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Paediatric obstructive sleep apnoea: is a polysomnogram always necessary?

  • Kenny Peter Pang (a1) and Abhilash Balakrishnan (a1)

Abstract

Obstructive sleep apnoea (OSA) is a common entity in children, most present with sleep disturbances such as snoring, choking during sleep, enuresis, restless sleep, or apnoeic spells. Other symptoms include poor school performance, hyperactivity, failure to thrive,heart failure and cor pulmonale. Most authors would concur that the polysomnogram (PSG) is the gold standard for the diagnosis of OSA, and that adenotonsillectomy is the surgical procedure of choice, with high curative rates and relatively low morbidity. Close post-operative monitoring of all children with OSA cannot be over-emphasized. The focus has been, traditionally, to anticipate post-operative airway and respiratory complications in this group of children. We present 73 children with clinical OSA and 36 children with proven OSA on PSG, with only one child having respiratory complications (mixed apnoea), and all with uneventful recovery. In view of ourlow complication rates, low post-operative morbidity, cost and facility factor, the need for a mandatory overnight PSG pre-operatively is questioned, and clinical criteria for performing a PSG preoperatively are suggested.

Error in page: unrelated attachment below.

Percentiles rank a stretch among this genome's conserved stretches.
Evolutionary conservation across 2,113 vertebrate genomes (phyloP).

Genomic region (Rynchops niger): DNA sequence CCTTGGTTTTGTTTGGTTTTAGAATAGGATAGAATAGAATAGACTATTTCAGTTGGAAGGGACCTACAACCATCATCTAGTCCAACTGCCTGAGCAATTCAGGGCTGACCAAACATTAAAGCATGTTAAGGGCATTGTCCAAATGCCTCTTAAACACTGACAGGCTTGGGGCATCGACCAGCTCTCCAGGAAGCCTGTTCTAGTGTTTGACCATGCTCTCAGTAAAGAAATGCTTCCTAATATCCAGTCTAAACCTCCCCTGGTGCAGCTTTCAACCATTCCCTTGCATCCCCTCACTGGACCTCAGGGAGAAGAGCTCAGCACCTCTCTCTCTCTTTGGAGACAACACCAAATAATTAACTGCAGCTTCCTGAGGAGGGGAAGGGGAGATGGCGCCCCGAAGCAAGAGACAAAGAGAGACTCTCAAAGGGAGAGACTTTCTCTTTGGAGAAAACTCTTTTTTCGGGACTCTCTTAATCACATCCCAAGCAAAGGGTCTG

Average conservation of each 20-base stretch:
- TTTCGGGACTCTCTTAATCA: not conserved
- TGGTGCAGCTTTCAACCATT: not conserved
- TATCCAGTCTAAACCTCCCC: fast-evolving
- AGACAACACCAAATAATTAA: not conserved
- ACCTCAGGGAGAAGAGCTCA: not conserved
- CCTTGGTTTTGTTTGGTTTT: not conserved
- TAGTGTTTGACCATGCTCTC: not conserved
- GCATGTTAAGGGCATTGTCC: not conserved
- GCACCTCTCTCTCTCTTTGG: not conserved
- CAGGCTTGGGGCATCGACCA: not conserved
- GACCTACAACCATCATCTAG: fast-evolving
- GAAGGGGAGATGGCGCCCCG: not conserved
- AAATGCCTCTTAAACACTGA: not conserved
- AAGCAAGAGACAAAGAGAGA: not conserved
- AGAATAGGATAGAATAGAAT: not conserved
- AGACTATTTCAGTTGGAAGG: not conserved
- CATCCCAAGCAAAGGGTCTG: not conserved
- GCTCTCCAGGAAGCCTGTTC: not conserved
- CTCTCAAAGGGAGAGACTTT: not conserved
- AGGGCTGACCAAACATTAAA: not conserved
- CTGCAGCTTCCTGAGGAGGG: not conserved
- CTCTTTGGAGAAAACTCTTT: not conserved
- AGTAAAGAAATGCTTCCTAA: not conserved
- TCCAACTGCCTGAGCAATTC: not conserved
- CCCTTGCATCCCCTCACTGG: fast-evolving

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Paediatric obstructive sleep apnoea: is a polysomnogram always necessary?

  • Kenny Peter Pang (a1) and Abhilash Balakrishnan (a1)

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